Using SAML Claims, SharePoint, WCF, Claims to Windows Token Service and Constrained Delegation to Access SQL Server
Okay, this will hopefully be the longest titled post I ever write, but I wanted to make sure it covered all the relevant technologies being discussed. This is an area that I’ve heard a more rumbling about recently, which is really all about how can I take a SAML claims user and get a Windows context to access some other application. SharePoint 2010 has limited support for use of the Claims To Windows Token Service (hereafter referred to as c2wts), but only for Windows claims users with a small number of service applications. A common question is why can’t it use a SAML claims users with a valid UPN claim, and there really isn’t a technological reason why you cannot. So between the limitation in authentication types as well as the limitation in service apps that can use it, you may very well find yourself in a position where you need to build a way to connect SAML users to other applications as their underlying Windows account. This post will hopefully help you understand the basics of how it can be done.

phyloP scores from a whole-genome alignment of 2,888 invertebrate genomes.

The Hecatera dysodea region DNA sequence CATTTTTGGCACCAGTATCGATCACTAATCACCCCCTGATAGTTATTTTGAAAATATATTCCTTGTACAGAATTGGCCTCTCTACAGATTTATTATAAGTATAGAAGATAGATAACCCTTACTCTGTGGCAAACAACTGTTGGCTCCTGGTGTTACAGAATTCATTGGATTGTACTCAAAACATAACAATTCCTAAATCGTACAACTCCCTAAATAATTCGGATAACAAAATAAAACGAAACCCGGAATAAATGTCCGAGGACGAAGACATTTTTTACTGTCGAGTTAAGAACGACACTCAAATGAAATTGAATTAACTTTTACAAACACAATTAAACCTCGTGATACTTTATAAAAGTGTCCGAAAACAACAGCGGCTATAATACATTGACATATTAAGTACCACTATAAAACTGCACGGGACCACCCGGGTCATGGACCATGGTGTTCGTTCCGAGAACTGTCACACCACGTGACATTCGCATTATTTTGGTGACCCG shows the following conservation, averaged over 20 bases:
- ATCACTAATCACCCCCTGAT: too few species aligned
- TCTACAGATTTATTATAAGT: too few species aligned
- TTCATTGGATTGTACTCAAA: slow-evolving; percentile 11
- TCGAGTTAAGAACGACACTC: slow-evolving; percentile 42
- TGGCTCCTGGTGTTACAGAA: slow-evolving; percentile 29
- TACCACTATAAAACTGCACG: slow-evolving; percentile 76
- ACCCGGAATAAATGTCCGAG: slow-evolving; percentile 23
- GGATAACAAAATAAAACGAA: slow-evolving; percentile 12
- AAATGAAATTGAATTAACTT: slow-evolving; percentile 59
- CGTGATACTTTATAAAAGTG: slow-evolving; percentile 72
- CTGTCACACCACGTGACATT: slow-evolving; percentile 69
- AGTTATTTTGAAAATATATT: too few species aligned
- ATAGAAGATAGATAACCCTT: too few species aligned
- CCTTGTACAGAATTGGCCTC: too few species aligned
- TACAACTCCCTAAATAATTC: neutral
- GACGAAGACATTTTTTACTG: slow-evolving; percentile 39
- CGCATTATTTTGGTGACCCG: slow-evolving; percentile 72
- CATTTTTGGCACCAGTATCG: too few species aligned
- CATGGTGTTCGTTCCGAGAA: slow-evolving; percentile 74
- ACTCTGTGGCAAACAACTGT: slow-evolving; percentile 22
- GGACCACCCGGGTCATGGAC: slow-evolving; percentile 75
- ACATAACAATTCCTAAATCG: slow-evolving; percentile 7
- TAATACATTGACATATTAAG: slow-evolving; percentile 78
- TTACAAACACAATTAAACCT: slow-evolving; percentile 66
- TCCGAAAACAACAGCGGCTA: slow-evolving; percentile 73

The basic approach this scenario is going to take is to create a WCF Services Application that processes all the end user requests for data from the other application, which in our case is SQL Server. So I want to take a SAML user that is hitting the SharePoint site, and make a request as the Windows account for that SAML user when I retrieve data from SQL Server. NOTE: Even though this article is about SAML claims users, the same exact methodology can be used for Windows claims users; they get a UPN claim by default when they log in. Here’s a diagram of what the whole process looks like:
Configuring SQL Server